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Such has been the history of argument, back-tracking, tip-toeing and to-ing and fro-ing that nobody could be too surprised were there to be some future intervention overturning the new status quo - an unhappy child of compromise if there ever was one.
By eight votes to seven, the council voted to reopen the road to vehicles - for part of the time. As of next July, the drive will be open to vehicles between 11am to 2pm on weekdays and closed to them at weekends and on public holidays.
For most drivers this is as likely to prove unsatisfactory as it is to pedestrians, strollers and cyclists: neither one thing nor the other, and the choice of opening hours surely is something of a mystery, except perhaps for a few lunchtime picnickers, and those who have either yet to join, or have left, the workforce.
The measure will cost further money: $45,000 worth of speed humps, road markings and other traffic-calming measures will be installed following further and previously planned $125,000 road resealing works. But given the restricted traffic flows, is that planned expenditure even necessary?
It will certainly add to the already escalating bill indecision and argument on the part of the city's councillors have incurred.
It should be said, however, that this is one of those hyper-local issues that citizens have felt very strongly about. Some see it as a flagrant abuse of rights that vehicle access to this picturesque seaside drive and lookout should be terminated. Others that it is the only sensible option. And others still that the whole discussion has been an absurd and unnecessary waste of money.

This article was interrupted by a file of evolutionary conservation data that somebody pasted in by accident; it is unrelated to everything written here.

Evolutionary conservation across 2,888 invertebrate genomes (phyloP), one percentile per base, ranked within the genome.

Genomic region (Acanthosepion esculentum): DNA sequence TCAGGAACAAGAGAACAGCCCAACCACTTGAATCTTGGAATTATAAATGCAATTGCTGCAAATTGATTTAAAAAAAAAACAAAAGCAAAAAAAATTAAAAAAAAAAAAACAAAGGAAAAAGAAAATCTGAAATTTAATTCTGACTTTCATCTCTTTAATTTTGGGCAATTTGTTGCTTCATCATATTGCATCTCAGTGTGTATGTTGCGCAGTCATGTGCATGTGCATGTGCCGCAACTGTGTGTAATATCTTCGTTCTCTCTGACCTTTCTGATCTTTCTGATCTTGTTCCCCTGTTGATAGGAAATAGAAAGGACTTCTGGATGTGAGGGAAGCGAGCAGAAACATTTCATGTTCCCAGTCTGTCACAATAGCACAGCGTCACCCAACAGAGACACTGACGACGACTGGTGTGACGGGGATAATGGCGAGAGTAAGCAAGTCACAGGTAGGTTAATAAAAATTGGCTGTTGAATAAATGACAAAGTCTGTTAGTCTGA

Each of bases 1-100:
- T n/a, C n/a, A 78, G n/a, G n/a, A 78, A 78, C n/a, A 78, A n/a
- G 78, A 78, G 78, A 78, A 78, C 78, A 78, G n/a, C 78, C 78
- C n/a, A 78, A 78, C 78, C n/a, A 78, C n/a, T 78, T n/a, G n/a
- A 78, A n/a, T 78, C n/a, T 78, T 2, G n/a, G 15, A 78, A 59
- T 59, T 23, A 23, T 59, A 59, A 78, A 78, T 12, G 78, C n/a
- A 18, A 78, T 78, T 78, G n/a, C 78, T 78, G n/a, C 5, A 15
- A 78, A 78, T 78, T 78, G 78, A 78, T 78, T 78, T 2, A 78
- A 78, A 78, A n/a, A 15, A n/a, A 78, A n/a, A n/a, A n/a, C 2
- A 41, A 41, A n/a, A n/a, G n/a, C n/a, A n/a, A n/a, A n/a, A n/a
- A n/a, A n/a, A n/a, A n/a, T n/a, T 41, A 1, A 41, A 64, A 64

Debate over the future of John Wilson Ocean Dr began in earnest two and a-half years ago following the announcement - in the wake of its 2006 closure for the construction of the Tahuna outfall pipe - that it would remain closed indefinitely. In the years since, the public and the council have been divided over the issue. At the centre of it all, has been the delicate, complex and multi- layered issue of public safety pertaining to Lawyers Head and the access afforded it by an open road.
This has undoubtedly weighed on the minds of councillors and of media alike and has perhaps muted some of the debate around the issue - in part because the matter is so complex and in part because there is good evidence that detailed and insensitive exposure of that public safety issue could exacerbate the problem.
The degree of division in council over the matter only serves to confirm the degree of difficulty surrounding it.
A sporting blunder
The capture of Australian cricket authorities by what can only be described as an unholy alliance of digital technology, business interests and partisan sentiment is a blunder that reflects poorly on the game and its administrators. Allowing the man of the match of a cricket test match to be selected by a texting public makes a mockery of judicious and disinterested sporting judgement.
New Zealand beat Australia in the second test in Hobart on Monday to draw the series. It was a famous victory for the Black Caps, secured by a magnificent performance by young fast bowler Doug Bracewell - who took six wickets for 40 runs in the second innings and nine for 60 in the match. The man of the match award went to Australian batsman David Warner - who admittedly played an outstanding innings to score 124 not out and carry his bat under trying batting conditions, almost seeing the Australians home to victory.
But it was Bracewell's potent, fiery and accurate bowling which saw off the likes of Ricky Ponting, Michael Clarke and Mike Hussey - and sealed the match when he skittled No 11 batsman Nathan Lyon. As admirable as Warner's innings was, it is Bracewell's effort that will go down in the history books as the decisive contribution. That he was not accorded top honours is to Australian cricket's shame; and, incidentally, an indictment of its fans' skewed sense of sportsmanship - a fact acknowledged even by the home nation's at times overly partisan broadcasters.